That's very positive!

How on earth are you justifying that a big steel ring (steel is generally pretty stiff) is in anyway similar in mechanical behaviour to a pneumatic rubber tyre?
This big steel ring is used to support the rotary kiln which is a huge cylinder weigthing typically 2000 tons up to 10000 tons. This ring also serves to rigidify this kiln shell. Without this ring being almost in full contact with the shell, the shell would collapse completely.
In this system you have many forces at play. The similarity with rubbers tires, except for the name, and with the eye pressure measurement is that the contact surface depends on the force applied on the system: the weigth of the car, the weigth of the kiln or the force used to measure the eye pressure. If you look at the equations, these are from elasticity theory, and are all similar.

I would add to this that the Hertz pressure widely used in mechanical engineering is also related to this topic. Here the application usually deals with micro contact between curved surfaces like in many (if not all) mechanical system. On wiki you find many examples: http://en.wikipedia.org/wiki/Contact_mechanics.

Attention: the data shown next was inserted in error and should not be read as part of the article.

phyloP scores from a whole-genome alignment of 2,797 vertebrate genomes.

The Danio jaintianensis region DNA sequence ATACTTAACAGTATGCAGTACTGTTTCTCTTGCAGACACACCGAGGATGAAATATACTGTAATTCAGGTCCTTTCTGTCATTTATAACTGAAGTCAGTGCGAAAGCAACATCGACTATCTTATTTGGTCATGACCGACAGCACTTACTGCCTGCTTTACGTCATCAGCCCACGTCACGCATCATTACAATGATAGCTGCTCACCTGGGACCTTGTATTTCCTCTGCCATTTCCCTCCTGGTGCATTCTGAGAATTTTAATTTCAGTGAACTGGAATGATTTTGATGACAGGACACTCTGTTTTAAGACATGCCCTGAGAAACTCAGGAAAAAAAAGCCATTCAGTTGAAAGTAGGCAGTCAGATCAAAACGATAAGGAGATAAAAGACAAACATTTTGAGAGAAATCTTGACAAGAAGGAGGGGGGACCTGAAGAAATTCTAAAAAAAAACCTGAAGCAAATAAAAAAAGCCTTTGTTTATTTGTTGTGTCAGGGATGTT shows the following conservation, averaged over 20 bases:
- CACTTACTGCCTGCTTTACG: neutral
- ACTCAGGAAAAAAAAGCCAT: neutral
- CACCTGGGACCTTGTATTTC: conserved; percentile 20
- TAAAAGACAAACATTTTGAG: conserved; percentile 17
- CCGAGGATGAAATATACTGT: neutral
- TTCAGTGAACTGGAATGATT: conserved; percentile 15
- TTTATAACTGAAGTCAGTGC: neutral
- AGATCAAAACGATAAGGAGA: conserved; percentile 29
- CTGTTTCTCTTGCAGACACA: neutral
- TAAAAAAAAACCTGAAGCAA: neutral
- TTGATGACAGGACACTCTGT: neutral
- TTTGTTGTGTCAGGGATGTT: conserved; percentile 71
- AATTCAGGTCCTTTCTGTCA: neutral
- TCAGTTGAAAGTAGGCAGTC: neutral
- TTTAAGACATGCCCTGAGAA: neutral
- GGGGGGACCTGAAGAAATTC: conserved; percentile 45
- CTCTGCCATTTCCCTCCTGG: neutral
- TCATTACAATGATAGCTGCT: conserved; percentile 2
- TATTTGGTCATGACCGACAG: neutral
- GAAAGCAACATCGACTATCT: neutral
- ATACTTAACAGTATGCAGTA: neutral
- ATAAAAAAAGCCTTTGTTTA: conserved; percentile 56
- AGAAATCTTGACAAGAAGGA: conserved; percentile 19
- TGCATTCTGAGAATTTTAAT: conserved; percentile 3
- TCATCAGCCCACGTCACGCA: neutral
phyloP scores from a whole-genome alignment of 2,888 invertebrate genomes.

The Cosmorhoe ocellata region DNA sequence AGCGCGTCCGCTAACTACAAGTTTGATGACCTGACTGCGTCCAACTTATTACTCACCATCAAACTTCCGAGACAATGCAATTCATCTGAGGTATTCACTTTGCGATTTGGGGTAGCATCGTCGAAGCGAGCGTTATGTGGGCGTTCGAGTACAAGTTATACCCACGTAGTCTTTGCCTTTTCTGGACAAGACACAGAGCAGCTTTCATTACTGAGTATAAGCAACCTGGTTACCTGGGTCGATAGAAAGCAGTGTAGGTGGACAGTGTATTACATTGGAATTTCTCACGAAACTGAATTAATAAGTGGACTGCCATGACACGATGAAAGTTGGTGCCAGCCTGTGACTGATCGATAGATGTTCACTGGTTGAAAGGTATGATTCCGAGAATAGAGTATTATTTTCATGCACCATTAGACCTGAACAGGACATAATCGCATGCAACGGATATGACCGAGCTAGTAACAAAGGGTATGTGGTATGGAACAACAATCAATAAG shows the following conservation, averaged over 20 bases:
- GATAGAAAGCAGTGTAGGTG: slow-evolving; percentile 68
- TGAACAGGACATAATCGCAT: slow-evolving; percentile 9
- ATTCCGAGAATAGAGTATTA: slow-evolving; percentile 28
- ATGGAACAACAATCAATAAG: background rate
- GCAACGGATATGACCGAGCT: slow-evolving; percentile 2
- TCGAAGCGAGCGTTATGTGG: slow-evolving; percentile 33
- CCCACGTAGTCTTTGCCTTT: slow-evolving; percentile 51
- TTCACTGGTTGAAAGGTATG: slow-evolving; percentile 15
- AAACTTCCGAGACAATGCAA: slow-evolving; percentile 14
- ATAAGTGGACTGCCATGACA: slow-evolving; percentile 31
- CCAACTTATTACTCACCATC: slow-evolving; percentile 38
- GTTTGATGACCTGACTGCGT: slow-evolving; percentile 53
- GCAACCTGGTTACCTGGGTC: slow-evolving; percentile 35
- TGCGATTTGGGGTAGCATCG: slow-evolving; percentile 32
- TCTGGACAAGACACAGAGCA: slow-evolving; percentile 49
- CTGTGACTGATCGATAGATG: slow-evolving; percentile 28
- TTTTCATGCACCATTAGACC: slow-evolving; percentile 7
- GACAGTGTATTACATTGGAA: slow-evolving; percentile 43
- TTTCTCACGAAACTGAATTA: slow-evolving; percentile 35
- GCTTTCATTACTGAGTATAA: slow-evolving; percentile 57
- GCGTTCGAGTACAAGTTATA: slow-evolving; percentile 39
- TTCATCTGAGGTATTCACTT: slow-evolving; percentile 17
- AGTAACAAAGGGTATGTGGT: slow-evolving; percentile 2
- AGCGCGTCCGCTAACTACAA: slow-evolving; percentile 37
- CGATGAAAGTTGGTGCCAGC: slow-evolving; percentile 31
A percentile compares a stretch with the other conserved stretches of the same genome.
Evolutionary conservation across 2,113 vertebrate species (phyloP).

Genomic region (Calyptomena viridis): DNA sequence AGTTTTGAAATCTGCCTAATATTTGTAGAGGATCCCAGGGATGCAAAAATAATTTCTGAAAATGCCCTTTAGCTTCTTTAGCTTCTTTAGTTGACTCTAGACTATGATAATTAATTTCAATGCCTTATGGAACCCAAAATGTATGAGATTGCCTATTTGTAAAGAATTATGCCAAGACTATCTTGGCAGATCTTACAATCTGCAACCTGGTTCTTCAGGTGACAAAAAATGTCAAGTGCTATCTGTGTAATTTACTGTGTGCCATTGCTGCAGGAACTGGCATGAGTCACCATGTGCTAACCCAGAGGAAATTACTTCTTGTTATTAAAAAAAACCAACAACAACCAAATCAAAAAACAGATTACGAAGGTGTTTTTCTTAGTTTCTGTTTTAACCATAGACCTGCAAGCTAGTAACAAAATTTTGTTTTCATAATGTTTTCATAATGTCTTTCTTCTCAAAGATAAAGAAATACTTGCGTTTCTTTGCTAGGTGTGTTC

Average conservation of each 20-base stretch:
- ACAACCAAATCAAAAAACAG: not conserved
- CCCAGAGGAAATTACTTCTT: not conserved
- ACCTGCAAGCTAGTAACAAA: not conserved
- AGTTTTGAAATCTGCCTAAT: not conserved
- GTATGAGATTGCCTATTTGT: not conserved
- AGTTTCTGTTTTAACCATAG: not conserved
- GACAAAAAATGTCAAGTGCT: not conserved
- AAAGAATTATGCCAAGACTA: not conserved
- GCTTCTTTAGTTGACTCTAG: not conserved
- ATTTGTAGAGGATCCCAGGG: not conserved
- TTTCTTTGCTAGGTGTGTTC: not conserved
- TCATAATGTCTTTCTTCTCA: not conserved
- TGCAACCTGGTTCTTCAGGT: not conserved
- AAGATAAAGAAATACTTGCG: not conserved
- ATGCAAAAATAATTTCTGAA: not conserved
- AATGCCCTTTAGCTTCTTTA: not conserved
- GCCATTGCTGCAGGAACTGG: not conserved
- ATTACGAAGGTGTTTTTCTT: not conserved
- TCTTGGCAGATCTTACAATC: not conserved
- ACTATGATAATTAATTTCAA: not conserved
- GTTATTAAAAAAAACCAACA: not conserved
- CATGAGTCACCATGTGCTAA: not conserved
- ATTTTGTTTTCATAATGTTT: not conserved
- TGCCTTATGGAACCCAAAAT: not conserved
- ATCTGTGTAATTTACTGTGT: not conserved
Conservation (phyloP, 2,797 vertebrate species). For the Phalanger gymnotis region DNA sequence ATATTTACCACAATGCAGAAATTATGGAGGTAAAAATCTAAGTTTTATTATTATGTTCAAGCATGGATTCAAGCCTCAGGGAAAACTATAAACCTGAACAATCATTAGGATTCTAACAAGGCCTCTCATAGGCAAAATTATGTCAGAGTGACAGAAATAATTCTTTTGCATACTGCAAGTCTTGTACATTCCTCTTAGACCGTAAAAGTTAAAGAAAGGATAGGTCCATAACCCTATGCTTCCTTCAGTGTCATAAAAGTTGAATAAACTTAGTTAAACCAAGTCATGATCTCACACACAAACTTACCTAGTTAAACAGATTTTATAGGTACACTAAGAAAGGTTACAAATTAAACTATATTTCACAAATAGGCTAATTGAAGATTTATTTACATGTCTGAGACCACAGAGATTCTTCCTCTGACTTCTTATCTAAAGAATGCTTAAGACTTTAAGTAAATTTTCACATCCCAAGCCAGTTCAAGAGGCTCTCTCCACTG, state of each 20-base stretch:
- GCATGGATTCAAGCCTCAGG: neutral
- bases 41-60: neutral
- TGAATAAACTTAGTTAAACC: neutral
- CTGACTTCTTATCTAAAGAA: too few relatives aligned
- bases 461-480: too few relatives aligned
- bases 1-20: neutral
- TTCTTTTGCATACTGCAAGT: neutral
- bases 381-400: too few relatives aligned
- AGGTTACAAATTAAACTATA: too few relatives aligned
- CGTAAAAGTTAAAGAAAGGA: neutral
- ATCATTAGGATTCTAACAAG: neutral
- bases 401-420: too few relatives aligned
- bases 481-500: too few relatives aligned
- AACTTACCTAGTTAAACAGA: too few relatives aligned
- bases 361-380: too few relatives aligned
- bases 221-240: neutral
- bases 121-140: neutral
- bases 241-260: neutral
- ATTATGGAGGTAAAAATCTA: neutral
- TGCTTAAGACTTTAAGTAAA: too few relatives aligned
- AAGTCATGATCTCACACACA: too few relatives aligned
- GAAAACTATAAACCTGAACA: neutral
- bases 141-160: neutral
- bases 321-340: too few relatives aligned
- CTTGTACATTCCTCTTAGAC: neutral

Another famous example is that of a spike heel on an elastic floor. This is a mathematical problem known for its signulaties on the border of the heel. The funny think, is that I encountered almost the same equations, long ago, when studying radio frequency antennas. same singularities on their edge. Could I have suggested that radio-frequency antennas can be used to discuss tire physics? Maybe that would be a bit too far fetched?

No need to stress that good tire contact is important for driving safely.
Would you care to explain what you mean by this?
I have little knowledge in this domain.
However, it is clear that a few aspects play a big role here:

- the friction force is proportional to the contact surface
- the friction force/unit surface migh proportional to the pressure